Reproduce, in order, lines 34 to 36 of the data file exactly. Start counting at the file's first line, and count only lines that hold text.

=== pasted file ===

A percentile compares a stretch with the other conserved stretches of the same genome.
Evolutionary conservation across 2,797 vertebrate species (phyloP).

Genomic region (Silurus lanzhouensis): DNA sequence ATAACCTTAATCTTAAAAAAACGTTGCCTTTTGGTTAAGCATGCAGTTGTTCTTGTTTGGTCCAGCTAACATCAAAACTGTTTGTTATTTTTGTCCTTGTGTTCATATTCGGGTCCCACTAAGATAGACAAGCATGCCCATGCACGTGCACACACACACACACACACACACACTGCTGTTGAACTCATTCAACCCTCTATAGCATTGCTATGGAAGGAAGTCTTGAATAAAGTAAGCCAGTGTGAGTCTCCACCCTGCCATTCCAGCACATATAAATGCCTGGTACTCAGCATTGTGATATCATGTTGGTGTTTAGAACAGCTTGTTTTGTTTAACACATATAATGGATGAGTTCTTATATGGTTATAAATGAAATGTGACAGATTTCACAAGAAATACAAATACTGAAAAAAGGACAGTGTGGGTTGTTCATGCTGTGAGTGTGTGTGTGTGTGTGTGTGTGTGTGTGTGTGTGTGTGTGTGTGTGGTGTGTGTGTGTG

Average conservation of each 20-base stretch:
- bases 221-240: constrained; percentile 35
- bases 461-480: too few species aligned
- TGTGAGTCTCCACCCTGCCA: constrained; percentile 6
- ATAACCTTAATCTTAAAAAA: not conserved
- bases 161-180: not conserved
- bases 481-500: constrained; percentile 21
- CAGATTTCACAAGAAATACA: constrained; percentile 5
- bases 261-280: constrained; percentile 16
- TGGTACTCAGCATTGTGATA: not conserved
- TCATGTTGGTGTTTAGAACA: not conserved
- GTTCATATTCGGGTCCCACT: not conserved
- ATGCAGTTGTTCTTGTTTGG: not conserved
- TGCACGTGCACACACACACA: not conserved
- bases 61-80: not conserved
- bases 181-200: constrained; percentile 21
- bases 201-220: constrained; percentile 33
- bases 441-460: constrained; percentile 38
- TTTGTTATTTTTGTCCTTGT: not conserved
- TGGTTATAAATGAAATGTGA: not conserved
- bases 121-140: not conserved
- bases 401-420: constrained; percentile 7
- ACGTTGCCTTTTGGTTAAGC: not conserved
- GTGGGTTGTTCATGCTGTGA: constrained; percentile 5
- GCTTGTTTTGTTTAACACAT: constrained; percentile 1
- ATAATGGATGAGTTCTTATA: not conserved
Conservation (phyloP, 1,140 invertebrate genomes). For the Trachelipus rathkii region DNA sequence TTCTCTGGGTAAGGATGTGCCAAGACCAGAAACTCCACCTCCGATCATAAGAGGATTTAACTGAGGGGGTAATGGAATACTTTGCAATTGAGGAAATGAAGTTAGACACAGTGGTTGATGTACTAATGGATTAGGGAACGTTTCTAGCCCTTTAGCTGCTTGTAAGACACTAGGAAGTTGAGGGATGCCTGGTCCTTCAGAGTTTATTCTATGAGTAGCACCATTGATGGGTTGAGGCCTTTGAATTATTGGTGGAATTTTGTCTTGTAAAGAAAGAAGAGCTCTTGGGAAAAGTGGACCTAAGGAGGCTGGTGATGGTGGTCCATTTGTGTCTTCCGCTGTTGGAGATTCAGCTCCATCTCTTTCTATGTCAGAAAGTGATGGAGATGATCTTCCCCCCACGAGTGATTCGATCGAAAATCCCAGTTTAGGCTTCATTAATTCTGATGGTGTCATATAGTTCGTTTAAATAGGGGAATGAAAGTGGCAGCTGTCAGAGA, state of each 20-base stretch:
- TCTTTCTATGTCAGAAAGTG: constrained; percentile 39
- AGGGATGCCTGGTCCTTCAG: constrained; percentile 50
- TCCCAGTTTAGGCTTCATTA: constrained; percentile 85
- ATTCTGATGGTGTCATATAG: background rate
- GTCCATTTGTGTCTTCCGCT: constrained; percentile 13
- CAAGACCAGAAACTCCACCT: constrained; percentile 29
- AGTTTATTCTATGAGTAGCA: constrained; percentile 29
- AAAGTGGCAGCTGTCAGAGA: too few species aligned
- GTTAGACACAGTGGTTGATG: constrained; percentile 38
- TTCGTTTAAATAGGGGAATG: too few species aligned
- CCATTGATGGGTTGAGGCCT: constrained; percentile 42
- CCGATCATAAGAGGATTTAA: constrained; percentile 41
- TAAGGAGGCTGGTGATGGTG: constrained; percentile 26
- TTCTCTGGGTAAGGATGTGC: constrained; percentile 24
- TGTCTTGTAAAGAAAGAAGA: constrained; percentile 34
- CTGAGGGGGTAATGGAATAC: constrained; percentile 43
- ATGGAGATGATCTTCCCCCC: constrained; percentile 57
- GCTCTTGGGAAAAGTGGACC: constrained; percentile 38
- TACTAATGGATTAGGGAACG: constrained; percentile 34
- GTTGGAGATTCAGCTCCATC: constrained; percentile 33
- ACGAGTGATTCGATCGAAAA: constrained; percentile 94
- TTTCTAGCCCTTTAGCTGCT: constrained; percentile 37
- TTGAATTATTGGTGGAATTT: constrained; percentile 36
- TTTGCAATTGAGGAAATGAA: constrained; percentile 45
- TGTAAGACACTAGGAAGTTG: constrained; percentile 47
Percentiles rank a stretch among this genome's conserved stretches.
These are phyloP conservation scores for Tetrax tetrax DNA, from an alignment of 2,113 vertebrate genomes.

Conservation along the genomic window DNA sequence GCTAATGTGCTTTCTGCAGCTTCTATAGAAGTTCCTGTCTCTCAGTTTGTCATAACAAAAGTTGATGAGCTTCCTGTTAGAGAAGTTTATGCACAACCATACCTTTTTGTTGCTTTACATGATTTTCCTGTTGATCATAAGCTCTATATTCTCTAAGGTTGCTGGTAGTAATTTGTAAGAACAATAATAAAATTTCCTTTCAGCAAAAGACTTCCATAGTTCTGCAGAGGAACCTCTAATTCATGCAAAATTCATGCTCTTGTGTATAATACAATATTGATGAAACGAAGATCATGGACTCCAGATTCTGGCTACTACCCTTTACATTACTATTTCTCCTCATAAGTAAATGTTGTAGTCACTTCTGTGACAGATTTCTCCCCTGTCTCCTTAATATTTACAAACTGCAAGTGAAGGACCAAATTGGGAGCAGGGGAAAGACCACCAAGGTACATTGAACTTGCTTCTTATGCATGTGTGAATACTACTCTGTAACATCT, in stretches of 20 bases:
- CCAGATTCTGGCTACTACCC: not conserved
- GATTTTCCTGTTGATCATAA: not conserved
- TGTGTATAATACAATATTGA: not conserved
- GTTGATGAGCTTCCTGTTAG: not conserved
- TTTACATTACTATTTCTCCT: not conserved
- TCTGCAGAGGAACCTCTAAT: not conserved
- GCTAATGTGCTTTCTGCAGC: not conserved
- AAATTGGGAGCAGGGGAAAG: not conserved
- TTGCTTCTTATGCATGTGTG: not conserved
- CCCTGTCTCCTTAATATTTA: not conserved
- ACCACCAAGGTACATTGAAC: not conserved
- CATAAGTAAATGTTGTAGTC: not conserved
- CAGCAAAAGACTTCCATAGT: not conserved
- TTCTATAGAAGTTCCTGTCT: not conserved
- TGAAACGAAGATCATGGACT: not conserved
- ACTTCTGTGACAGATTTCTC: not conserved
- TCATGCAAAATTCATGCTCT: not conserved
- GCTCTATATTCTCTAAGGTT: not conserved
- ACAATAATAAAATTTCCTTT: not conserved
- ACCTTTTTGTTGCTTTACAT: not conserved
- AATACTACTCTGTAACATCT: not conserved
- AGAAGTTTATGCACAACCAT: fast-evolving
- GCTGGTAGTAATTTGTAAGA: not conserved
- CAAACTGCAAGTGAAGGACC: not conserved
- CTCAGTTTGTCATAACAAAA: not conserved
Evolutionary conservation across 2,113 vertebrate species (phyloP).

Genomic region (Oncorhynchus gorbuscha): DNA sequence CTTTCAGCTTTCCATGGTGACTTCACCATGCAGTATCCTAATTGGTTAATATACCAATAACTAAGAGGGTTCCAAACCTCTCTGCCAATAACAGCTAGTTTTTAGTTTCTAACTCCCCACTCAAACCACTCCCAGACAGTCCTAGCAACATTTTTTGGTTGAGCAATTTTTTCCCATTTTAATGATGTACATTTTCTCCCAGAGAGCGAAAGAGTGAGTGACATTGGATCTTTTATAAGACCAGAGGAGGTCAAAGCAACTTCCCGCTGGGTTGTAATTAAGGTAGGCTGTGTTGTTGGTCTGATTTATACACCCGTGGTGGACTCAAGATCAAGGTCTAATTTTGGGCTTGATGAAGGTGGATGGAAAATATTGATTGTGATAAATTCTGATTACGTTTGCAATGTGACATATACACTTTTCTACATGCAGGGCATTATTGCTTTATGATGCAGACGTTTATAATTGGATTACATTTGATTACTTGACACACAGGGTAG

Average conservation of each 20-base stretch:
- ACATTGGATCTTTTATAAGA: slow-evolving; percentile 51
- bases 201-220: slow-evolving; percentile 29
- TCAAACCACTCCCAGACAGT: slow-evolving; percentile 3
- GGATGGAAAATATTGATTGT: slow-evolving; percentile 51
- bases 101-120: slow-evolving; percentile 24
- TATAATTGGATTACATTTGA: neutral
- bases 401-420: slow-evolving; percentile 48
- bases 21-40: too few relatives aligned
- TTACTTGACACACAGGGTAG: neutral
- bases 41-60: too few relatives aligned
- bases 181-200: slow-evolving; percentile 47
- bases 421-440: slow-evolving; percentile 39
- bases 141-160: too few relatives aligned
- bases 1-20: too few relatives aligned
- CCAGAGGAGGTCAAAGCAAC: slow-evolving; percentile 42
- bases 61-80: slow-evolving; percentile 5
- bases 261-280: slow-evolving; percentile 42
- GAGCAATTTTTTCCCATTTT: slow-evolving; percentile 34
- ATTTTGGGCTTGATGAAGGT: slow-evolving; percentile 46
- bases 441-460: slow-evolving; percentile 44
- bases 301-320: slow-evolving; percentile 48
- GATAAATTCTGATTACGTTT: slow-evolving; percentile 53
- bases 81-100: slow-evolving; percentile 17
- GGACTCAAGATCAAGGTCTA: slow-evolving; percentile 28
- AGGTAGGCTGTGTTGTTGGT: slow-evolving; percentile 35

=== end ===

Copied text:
- ATTCTGATGGTGTCATATAG: background rate
- GTCCATTTGTGTCTTCCGCT: constrained; percentile 13
- CAAGACCAGAAACTCCACCT: constrained; percentile 29